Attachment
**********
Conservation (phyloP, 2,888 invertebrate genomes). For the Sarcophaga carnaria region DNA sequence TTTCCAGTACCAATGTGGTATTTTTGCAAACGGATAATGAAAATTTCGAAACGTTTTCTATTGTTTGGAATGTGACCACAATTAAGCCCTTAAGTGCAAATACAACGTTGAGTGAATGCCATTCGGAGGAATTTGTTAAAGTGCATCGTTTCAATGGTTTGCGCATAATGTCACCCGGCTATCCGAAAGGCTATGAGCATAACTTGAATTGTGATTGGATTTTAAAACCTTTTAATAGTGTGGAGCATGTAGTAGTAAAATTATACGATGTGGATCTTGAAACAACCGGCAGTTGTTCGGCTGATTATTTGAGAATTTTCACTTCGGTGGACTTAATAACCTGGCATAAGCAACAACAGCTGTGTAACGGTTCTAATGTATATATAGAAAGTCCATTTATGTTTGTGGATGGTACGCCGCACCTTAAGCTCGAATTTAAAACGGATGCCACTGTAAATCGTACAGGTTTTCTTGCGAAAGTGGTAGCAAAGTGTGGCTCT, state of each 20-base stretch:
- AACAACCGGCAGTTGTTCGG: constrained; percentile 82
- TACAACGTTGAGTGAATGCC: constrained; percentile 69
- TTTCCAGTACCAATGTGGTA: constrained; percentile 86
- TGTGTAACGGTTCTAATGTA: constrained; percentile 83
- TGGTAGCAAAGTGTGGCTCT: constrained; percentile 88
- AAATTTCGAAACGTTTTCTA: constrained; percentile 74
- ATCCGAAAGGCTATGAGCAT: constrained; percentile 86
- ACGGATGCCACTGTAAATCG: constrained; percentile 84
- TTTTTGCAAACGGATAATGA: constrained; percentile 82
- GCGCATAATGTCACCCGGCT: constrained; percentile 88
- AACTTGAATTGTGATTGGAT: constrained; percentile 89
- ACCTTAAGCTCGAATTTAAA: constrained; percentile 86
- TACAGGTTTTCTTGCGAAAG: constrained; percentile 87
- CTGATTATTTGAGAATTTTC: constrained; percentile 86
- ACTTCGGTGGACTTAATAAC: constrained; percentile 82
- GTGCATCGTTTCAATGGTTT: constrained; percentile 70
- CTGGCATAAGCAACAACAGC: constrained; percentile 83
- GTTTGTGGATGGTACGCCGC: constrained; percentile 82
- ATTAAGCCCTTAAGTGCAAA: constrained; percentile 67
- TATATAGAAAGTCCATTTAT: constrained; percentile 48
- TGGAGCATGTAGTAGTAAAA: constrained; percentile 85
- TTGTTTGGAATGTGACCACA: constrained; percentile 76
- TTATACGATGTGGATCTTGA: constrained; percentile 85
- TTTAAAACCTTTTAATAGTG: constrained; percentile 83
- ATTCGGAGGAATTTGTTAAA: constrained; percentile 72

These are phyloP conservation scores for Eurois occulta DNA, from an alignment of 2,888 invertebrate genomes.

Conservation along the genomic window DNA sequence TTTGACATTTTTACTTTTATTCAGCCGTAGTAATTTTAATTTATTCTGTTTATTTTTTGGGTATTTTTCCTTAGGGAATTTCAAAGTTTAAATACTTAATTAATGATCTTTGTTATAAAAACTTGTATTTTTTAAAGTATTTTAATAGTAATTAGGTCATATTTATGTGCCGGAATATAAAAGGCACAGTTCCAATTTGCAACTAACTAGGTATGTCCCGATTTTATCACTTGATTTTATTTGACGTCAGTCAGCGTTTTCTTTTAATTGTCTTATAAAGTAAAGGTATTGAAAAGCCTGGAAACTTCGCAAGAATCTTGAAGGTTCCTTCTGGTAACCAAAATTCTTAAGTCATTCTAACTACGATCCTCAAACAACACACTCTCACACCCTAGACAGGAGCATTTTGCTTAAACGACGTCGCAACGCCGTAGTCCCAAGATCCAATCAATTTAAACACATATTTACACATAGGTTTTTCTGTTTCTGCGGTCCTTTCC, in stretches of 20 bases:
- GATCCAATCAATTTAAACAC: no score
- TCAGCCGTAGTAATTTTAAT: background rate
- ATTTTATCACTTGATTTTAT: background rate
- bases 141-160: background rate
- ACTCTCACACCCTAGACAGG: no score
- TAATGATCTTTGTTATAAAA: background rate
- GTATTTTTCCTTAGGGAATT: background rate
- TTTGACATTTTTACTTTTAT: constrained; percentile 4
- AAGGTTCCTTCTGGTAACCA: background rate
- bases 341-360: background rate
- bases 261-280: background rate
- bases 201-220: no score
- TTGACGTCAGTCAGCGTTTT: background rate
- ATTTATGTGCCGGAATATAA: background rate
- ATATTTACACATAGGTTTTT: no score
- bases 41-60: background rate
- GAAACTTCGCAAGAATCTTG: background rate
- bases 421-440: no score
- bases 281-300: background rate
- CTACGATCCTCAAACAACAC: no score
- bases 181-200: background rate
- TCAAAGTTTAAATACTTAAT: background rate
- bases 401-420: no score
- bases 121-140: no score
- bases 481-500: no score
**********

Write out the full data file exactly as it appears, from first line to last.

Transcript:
Conservation (phyloP, 2,888 invertebrate genomes). For the Sarcophaga carnaria region DNA sequence TTTCCAGTACCAATGTGGTATTTTTGCAAACGGATAATGAAAATTTCGAAACGTTTTCTATTGTTTGGAATGTGACCACAATTAAGCCCTTAAGTGCAAATACAACGTTGAGTGAATGCCATTCGGAGGAATTTGTTAAAGTGCATCGTTTCAATGGTTTGCGCATAATGTCACCCGGCTATCCGAAAGGCTATGAGCATAACTTGAATTGTGATTGGATTTTAAAACCTTTTAATAGTGTGGAGCATGTAGTAGTAAAATTATACGATGTGGATCTTGAAACAACCGGCAGTTGTTCGGCTGATTATTTGAGAATTTTCACTTCGGTGGACTTAATAACCTGGCATAAGCAACAACAGCTGTGTAACGGTTCTAATGTATATATAGAAAGTCCATTTATGTTTGTGGATGGTACGCCGCACCTTAAGCTCGAATTTAAAACGGATGCCACTGTAAATCGTACAGGTTTTCTTGCGAAAGTGGTAGCAAAGTGTGGCTCT, state of each 20-base stretch:
- AACAACCGGCAGTTGTTCGG: constrained; percentile 82
- TACAACGTTGAGTGAATGCC: constrained; percentile 69
- TTTCCAGTACCAATGTGGTA: constrained; percentile 86
- TGTGTAACGGTTCTAATGTA: constrained; percentile 83
- TGGTAGCAAAGTGTGGCTCT: constrained; percentile 88
- AAATTTCGAAACGTTTTCTA: constrained; percentile 74
- ATCCGAAAGGCTATGAGCAT: constrained; percentile 86
- ACGGATGCCACTGTAAATCG: constrained; percentile 84
- TTTTTGCAAACGGATAATGA: constrained; percentile 82
- GCGCATAATGTCACCCGGCT: constrained; percentile 88
- AACTTGAATTGTGATTGGAT: constrained; percentile 89
- ACCTTAAGCTCGAATTTAAA: constrained; percentile 86
- TACAGGTTTTCTTGCGAAAG: constrained; percentile 87
- CTGATTATTTGAGAATTTTC: constrained; percentile 86
- ACTTCGGTGGACTTAATAAC: constrained; percentile 82
- GTGCATCGTTTCAATGGTTT: constrained; percentile 70
- CTGGCATAAGCAACAACAGC: constrained; percentile 83
- GTTTGTGGATGGTACGCCGC: constrained; percentile 82
- ATTAAGCCCTTAAGTGCAAA: constrained; percentile 67
- TATATAGAAAGTCCATTTAT: constrained; percentile 48
- TGGAGCATGTAGTAGTAAAA: constrained; percentile 85
- TTGTTTGGAATGTGACCACA: constrained; percentile 76
- TTATACGATGTGGATCTTGA: constrained; percentile 85
- TTTAAAACCTTTTAATAGTG: constrained; percentile 83
- ATTCGGAGGAATTTGTTAAA: constrained; percentile 72

These are phyloP conservation scores for Eurois occulta DNA, from an alignment of 2,888 invertebrate genomes.

Conservation along the genomic window DNA sequence TTTGACATTTTTACTTTTATTCAGCCGTAGTAATTTTAATTTATTCTGTTTATTTTTTGGGTATTTTTCCTTAGGGAATTTCAAAGTTTAAATACTTAATTAATGATCTTTGTTATAAAAACTTGTATTTTTTAAAGTATTTTAATAGTAATTAGGTCATATTTATGTGCCGGAATATAAAAGGCACAGTTCCAATTTGCAACTAACTAGGTATGTCCCGATTTTATCACTTGATTTTATTTGACGTCAGTCAGCGTTTTCTTTTAATTGTCTTATAAAGTAAAGGTATTGAAAAGCCTGGAAACTTCGCAAGAATCTTGAAGGTTCCTTCTGGTAACCAAAATTCTTAAGTCATTCTAACTACGATCCTCAAACAACACACTCTCACACCCTAGACAGGAGCATTTTGCTTAAACGACGTCGCAACGCCGTAGTCCCAAGATCCAATCAATTTAAACACATATTTACACATAGGTTTTTCTGTTTCTGCGGTCCTTTCC, in stretches of 20 bases:
- GATCCAATCAATTTAAACAC: no score
- TCAGCCGTAGTAATTTTAAT: background rate
- ATTTTATCACTTGATTTTAT: background rate
- bases 141-160: background rate
- ACTCTCACACCCTAGACAGG: no score
- TAATGATCTTTGTTATAAAA: background rate
- GTATTTTTCCTTAGGGAATT: background rate
- TTTGACATTTTTACTTTTAT: constrained; percentile 4
- AAGGTTCCTTCTGGTAACCA: background rate
- bases 341-360: background rate
- bases 261-280: background rate
- bases 201-220: no score
- TTGACGTCAGTCAGCGTTTT: background rate
- ATTTATGTGCCGGAATATAA: background rate
- ATATTTACACATAGGTTTTT: no score
- bases 41-60: background rate
- GAAACTTCGCAAGAATCTTG: background rate
- bases 421-440: no score
- bases 281-300: background rate
- CTACGATCCTCAAACAACAC: no score
- bases 181-200: background rate
- TCAAAGTTTAAATACTTAAT: background rate
- bases 401-420: no score
- bases 121-140: no score
- bases 481-500: no score